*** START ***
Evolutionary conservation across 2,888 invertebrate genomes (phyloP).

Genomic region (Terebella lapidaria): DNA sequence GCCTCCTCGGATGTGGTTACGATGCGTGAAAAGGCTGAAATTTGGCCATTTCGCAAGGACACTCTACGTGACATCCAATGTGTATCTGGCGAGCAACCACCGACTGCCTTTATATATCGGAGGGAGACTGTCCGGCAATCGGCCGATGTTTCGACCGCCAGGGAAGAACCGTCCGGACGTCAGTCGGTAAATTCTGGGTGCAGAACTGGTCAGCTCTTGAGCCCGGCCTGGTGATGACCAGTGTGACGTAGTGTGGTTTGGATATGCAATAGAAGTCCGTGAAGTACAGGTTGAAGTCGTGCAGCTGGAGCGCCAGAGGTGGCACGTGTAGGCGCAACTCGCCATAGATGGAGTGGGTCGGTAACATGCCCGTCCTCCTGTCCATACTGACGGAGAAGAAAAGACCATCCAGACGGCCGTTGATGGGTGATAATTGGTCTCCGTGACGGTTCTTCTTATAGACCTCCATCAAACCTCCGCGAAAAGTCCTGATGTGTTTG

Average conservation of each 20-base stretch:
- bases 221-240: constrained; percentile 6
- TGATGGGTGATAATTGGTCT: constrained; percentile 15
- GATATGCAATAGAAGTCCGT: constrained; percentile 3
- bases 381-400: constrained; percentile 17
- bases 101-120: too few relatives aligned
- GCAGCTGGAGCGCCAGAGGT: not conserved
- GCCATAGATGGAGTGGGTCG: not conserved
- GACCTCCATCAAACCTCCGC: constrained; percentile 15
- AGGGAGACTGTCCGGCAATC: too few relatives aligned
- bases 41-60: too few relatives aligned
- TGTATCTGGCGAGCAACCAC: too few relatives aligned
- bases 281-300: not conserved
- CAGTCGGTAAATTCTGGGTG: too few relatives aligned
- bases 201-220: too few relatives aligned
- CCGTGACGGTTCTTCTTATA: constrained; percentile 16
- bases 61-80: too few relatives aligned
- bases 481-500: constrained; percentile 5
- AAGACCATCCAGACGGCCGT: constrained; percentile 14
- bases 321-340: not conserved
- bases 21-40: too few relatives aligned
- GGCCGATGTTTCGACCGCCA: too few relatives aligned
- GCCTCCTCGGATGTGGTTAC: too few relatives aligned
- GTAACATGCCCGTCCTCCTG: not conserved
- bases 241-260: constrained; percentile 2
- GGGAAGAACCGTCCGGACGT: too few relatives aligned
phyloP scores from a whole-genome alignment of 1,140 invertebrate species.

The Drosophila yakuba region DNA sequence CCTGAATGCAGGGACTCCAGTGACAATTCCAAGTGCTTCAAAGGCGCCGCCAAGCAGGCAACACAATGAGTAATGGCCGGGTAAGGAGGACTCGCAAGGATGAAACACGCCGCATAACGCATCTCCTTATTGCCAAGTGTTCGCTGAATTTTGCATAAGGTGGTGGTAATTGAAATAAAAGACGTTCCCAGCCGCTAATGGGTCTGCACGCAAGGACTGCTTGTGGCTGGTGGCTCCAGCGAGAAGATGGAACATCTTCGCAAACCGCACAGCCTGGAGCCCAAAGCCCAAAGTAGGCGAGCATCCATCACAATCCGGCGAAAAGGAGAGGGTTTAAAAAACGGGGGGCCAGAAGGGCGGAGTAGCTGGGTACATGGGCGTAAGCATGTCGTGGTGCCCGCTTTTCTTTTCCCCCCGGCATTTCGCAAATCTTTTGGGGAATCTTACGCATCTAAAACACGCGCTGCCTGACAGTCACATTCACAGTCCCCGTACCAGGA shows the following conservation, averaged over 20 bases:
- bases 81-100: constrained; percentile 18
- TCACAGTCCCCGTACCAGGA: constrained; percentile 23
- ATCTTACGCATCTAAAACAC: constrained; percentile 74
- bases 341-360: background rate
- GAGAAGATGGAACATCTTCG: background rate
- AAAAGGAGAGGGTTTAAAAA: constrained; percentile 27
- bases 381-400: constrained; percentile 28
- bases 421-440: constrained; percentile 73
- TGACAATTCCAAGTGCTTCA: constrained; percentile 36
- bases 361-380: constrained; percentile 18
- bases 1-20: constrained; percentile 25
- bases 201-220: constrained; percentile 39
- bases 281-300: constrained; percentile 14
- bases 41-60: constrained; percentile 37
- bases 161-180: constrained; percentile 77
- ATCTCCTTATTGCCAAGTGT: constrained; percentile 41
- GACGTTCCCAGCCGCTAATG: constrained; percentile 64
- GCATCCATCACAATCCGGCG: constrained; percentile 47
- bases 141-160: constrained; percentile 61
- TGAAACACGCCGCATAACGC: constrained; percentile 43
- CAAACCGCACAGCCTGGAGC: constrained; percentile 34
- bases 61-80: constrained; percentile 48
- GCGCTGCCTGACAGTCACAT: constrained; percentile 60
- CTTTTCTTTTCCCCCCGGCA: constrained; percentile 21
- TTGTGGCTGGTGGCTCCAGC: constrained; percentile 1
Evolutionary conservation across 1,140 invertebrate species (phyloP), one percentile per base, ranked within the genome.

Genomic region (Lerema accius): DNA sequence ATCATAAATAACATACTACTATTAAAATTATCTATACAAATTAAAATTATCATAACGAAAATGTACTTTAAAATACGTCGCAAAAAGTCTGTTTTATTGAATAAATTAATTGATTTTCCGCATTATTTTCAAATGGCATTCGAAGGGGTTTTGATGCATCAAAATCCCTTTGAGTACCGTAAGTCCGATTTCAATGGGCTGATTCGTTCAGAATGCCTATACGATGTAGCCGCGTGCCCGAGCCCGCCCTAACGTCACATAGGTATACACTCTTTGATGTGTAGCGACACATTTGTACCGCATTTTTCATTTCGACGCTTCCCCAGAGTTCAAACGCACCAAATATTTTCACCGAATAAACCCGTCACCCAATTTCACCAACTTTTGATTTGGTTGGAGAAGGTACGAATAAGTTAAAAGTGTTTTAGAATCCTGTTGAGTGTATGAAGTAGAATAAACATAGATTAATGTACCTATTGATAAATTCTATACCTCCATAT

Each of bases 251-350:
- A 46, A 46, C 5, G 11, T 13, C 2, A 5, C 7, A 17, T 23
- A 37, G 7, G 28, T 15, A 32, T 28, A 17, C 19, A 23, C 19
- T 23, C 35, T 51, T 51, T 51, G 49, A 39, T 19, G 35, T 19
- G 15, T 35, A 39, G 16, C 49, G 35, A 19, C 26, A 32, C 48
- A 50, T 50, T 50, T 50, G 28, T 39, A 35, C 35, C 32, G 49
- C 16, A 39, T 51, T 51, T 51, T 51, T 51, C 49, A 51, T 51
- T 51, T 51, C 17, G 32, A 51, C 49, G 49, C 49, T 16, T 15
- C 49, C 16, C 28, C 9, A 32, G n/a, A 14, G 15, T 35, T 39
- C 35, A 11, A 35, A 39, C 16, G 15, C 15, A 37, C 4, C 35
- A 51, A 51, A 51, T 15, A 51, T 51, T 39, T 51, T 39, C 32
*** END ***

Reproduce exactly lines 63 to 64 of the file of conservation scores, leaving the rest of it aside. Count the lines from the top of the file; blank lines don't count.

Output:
- A 50, T 50, T 50, T 50, G 28, T 39, A 35, C 35, C 32, G 49
- C 16, A 39, T 51, T 51, T 51, T 51, T 51, C 49, A 51, T 51